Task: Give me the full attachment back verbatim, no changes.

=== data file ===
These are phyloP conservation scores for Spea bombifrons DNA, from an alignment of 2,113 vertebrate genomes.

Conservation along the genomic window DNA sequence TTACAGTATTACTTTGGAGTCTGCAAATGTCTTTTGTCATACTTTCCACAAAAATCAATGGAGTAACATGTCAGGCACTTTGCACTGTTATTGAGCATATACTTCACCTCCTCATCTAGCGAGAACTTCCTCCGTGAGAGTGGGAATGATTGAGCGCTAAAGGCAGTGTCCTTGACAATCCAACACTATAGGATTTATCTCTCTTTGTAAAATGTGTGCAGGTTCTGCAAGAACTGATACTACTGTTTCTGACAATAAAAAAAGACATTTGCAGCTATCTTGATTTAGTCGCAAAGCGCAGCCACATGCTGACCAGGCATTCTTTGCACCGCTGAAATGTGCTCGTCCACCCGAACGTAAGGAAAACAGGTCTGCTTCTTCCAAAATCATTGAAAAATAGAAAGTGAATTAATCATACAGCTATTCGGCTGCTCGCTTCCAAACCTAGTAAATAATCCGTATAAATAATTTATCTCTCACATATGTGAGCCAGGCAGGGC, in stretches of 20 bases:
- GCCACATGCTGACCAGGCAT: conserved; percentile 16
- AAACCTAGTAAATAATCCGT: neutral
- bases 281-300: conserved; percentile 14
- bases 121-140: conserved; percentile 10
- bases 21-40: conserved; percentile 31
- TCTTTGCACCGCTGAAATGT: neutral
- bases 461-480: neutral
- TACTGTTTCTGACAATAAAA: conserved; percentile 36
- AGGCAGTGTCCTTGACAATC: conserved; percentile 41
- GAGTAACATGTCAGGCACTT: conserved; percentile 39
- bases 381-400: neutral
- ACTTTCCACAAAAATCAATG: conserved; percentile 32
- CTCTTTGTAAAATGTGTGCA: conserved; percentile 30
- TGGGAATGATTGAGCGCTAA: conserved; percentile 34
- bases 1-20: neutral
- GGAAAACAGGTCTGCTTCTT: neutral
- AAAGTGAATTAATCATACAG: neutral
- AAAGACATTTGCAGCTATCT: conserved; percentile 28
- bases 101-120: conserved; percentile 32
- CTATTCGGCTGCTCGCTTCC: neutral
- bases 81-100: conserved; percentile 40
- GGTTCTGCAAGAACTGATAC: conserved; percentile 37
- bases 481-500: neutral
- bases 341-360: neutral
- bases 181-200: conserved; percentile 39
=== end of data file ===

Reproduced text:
These are phyloP conservation scores for Spea bombifrons DNA, from an alignment of 2,113 vertebrate genomes.

Conservation along the genomic window DNA sequence TTACAGTATTACTTTGGAGTCTGCAAATGTCTTTTGTCATACTTTCCACAAAAATCAATGGAGTAACATGTCAGGCACTTTGCACTGTTATTGAGCATATACTTCACCTCCTCATCTAGCGAGAACTTCCTCCGTGAGAGTGGGAATGATTGAGCGCTAAAGGCAGTGTCCTTGACAATCCAACACTATAGGATTTATCTCTCTTTGTAAAATGTGTGCAGGTTCTGCAAGAACTGATACTACTGTTTCTGACAATAAAAAAAGACATTTGCAGCTATCTTGATTTAGTCGCAAAGCGCAGCCACATGCTGACCAGGCATTCTTTGCACCGCTGAAATGTGCTCGTCCACCCGAACGTAAGGAAAACAGGTCTGCTTCTTCCAAAATCATTGAAAAATAGAAAGTGAATTAATCATACAGCTATTCGGCTGCTCGCTTCCAAACCTAGTAAATAATCCGTATAAATAATTTATCTCTCACATATGTGAGCCAGGCAGGGC, in stretches of 20 bases:
- GCCACATGCTGACCAGGCAT: conserved; percentile 16
- AAACCTAGTAAATAATCCGT: neutral
- bases 281-300: conserved; percentile 14
- bases 121-140: conserved; percentile 10
- bases 21-40: conserved; percentile 31
- TCTTTGCACCGCTGAAATGT: neutral
- bases 461-480: neutral
- TACTGTTTCTGACAATAAAA: conserved; percentile 36
- AGGCAGTGTCCTTGACAATC: conserved; percentile 41
- GAGTAACATGTCAGGCACTT: conserved; percentile 39
- bases 381-400: neutral
- ACTTTCCACAAAAATCAATG: conserved; percentile 32
- CTCTTTGTAAAATGTGTGCA: conserved; percentile 30
- TGGGAATGATTGAGCGCTAA: conserved; percentile 34
- bases 1-20: neutral
- GGAAAACAGGTCTGCTTCTT: neutral
- AAAGTGAATTAATCATACAG: neutral
- AAAGACATTTGCAGCTATCT: conserved; percentile 28
- bases 101-120: conserved; percentile 32
- CTATTCGGCTGCTCGCTTCC: neutral
- bases 81-100: conserved; percentile 40
- GGTTCTGCAAGAACTGATAC: conserved; percentile 37
- bases 481-500: neutral
- bases 341-360: neutral
- bases 181-200: conserved; percentile 39